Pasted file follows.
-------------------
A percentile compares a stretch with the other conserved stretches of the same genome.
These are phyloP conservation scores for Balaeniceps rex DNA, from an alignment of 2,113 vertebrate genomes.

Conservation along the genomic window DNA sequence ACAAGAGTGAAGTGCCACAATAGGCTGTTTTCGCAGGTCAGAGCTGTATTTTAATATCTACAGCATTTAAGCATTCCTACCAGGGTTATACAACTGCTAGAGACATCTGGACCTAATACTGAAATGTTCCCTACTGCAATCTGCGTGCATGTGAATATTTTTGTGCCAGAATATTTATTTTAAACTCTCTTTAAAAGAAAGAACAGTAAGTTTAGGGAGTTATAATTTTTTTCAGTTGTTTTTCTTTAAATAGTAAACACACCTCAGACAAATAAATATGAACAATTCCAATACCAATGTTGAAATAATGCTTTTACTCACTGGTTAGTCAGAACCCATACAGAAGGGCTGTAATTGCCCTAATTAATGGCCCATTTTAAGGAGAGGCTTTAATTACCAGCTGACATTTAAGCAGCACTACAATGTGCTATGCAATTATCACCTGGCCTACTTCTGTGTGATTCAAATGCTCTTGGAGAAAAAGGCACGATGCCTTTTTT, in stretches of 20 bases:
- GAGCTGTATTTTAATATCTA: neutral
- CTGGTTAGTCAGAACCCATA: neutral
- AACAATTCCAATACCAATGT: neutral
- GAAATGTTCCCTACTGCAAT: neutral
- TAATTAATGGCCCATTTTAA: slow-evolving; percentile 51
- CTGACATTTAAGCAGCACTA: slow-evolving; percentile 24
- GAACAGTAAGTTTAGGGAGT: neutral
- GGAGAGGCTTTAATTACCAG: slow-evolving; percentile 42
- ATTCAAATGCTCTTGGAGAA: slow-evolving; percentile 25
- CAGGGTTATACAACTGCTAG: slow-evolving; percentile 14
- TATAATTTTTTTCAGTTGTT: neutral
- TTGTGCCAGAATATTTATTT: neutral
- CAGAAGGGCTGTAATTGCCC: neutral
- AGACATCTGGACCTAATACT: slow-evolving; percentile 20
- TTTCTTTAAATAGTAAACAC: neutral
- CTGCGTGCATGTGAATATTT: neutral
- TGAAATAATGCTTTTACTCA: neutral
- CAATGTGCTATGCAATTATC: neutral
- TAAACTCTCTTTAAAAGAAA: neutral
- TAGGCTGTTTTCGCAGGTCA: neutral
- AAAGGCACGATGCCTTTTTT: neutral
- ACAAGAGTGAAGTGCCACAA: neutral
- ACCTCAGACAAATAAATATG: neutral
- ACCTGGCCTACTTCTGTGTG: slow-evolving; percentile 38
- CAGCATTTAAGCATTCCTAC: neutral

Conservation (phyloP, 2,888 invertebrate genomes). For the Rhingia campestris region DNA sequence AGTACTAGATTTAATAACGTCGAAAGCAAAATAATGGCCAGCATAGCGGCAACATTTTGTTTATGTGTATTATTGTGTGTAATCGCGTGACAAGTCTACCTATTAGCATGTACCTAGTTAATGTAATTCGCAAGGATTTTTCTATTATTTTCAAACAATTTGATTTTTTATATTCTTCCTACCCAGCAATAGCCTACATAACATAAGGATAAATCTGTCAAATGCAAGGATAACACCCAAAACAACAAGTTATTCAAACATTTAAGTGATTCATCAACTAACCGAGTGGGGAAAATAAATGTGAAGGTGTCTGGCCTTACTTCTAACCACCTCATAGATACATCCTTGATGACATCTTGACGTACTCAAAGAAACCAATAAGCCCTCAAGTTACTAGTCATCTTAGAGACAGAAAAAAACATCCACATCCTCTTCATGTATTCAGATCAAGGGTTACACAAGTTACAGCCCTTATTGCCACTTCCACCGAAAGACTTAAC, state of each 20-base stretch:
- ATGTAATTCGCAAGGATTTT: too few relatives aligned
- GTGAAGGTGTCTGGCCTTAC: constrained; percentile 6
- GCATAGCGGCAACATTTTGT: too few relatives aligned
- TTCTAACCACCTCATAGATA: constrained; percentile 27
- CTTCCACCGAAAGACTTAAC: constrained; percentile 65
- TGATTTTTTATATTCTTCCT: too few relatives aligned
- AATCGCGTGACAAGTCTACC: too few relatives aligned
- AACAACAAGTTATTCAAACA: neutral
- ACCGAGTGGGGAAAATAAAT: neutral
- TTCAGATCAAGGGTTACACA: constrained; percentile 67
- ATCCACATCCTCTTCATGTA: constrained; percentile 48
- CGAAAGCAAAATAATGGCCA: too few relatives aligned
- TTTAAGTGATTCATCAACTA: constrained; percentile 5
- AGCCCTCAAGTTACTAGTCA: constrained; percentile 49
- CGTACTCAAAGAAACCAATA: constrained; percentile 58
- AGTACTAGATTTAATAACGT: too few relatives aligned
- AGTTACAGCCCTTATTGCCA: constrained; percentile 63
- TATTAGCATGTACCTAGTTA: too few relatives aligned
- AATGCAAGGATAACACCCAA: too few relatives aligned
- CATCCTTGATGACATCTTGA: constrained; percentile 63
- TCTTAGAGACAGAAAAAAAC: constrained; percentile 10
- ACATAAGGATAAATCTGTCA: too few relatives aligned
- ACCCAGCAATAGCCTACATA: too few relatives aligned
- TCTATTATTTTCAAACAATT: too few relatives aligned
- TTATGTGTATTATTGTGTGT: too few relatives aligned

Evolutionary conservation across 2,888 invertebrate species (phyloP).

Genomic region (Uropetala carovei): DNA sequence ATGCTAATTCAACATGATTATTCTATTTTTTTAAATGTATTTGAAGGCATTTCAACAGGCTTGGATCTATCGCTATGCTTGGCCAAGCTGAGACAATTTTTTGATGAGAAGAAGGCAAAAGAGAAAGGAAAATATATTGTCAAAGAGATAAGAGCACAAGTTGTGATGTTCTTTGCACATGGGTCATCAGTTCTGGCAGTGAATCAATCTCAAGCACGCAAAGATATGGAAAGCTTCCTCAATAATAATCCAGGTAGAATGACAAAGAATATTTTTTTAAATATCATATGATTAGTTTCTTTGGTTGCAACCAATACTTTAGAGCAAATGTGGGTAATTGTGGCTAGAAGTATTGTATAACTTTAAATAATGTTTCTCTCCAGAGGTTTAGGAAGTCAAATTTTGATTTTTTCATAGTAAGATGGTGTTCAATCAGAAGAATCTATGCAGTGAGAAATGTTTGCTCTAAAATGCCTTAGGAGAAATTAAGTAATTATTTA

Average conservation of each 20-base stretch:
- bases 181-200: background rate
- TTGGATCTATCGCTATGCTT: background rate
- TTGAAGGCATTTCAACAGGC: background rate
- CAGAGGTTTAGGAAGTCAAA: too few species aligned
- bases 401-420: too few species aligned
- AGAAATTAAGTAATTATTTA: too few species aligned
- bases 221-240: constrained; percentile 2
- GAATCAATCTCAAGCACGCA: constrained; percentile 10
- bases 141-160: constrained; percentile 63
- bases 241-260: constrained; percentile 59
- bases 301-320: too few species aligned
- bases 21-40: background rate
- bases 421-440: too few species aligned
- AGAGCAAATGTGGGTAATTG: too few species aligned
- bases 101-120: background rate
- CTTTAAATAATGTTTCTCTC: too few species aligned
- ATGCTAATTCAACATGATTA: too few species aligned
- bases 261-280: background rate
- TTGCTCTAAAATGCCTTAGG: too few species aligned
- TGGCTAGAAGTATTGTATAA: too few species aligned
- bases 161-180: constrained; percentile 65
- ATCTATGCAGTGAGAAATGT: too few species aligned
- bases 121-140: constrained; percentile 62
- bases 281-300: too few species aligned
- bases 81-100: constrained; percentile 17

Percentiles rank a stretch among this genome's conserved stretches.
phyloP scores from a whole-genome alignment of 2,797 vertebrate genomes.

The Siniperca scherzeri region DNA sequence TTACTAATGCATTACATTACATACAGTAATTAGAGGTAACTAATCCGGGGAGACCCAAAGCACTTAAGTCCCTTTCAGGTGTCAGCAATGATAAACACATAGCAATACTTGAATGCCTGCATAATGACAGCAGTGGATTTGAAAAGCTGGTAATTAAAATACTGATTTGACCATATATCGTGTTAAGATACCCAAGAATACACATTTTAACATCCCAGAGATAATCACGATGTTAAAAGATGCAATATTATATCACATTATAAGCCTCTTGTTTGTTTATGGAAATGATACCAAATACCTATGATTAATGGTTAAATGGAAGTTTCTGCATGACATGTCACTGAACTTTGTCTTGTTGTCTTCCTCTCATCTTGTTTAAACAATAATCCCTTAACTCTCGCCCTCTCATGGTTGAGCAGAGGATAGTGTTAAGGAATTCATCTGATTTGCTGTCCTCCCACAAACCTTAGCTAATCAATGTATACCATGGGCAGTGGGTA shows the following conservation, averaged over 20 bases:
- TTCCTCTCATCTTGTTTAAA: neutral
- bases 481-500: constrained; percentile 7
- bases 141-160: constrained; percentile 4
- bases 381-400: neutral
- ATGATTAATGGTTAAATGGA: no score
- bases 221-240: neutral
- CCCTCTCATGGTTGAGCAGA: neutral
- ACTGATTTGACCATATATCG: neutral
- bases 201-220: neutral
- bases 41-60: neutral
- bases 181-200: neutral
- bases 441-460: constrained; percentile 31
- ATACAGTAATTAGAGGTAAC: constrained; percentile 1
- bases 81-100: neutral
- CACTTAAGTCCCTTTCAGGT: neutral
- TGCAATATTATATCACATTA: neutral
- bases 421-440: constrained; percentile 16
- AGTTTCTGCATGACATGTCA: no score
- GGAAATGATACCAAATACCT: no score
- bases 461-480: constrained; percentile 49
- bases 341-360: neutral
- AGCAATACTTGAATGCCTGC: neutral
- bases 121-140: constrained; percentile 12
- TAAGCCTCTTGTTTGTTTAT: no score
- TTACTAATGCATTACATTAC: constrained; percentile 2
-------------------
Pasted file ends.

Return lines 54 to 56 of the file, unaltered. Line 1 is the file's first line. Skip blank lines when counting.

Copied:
- TTATGTGTATTATTGTGTGT: too few relatives aligned

Evolutionary conservation across 2,888 invertebrate species (phyloP).

Genomic region (Uropetala carovei): DNA sequence ATGCTAATTCAACATGATTATTCTATTTTTTTAAATGTATTTGAAGGCATTTCAACAGGCTTGGATCTATCGCTATGCTTGGCCAAGCTGAGACAATTTTTTGATGAGAAGAAGGCAAAAGAGAAAGGAAAATATATTGTCAAAGAGATAAGAGCACAAGTTGTGATGTTCTTTGCACATGGGTCATCAGTTCTGGCAGTGAATCAATCTCAAGCACGCAAAGATATGGAAAGCTTCCTCAATAATAATCCAGGTAGAATGACAAAGAATATTTTTTTAAATATCATATGATTAGTTTCTTTGGTTGCAACCAATACTTTAGAGCAAATGTGGGTAATTGTGGCTAGAAGTATTGTATAACTTTAAATAATGTTTCTCTCCAGAGGTTTAGGAAGTCAAATTTTGATTTTTTCATAGTAAGATGGTGTTCAATCAGAAGAATCTATGCAGTGAGAAATGTTTGCTCTAAAATGCCTTAGGAGAAATTAAGTAATTATTTA